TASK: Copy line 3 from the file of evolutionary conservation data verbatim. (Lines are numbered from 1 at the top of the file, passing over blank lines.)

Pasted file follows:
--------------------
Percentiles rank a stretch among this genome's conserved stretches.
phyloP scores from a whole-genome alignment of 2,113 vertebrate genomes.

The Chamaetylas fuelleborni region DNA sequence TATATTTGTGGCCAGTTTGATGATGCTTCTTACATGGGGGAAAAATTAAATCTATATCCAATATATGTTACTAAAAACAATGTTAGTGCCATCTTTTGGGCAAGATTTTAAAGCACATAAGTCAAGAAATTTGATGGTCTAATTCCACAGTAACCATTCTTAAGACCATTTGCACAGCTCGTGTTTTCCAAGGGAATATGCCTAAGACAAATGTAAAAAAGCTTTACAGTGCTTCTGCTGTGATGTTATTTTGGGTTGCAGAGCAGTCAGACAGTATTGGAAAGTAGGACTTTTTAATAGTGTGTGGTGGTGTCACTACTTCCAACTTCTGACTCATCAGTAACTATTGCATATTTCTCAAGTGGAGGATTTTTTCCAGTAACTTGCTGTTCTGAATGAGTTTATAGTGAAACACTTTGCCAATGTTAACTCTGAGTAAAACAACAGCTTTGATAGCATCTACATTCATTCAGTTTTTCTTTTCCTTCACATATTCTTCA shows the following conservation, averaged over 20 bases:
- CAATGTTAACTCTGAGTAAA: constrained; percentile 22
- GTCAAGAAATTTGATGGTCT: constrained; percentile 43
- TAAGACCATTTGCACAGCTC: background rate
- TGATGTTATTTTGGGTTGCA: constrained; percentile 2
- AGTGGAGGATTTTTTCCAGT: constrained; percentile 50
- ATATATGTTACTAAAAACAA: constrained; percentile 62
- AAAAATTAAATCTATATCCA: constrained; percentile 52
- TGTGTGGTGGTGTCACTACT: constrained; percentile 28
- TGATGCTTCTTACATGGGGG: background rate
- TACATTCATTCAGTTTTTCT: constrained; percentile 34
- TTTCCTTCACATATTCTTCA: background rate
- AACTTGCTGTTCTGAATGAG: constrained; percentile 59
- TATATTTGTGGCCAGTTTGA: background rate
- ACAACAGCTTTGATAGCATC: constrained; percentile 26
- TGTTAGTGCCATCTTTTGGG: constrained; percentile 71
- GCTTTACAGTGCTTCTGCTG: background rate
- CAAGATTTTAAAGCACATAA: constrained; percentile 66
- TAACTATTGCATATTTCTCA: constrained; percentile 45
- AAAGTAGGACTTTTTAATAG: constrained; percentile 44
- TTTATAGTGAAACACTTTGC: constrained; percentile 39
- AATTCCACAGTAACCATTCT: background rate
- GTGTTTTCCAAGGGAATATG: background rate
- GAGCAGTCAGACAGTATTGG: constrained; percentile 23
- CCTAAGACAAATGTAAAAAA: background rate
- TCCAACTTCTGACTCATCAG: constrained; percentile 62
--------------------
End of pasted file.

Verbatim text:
The Chamaetylas fuelleborni region DNA sequence TATATTTGTGGCCAGTTTGATGATGCTTCTTACATGGGGGAAAAATTAAATCTATATCCAATATATGTTACTAAAAACAATGTTAGTGCCATCTTTTGGGCAAGATTTTAAAGCACATAAGTCAAGAAATTTGATGGTCTAATTCCACAGTAACCATTCTTAAGACCATTTGCACAGCTCGTGTTTTCCAAGGGAATATGCCTAAGACAAATGTAAAAAAGCTTTACAGTGCTTCTGCTGTGATGTTATTTTGGGTTGCAGAGCAGTCAGACAGTATTGGAAAGTAGGACTTTTTAATAGTGTGTGGTGGTGTCACTACTTCCAACTTCTGACTCATCAGTAACTATTGCATATTTCTCAAGTGGAGGATTTTTTCCAGTAACTTGCTGTTCTGAATGAGTTTATAGTGAAACACTTTGCCAATGTTAACTCTGAGTAAAACAACAGCTTTGATAGCATCTACATTCATTCAGTTTTTCTTTTCCTTCACATATTCTTCA shows the following conservation, averaged over 20 bases: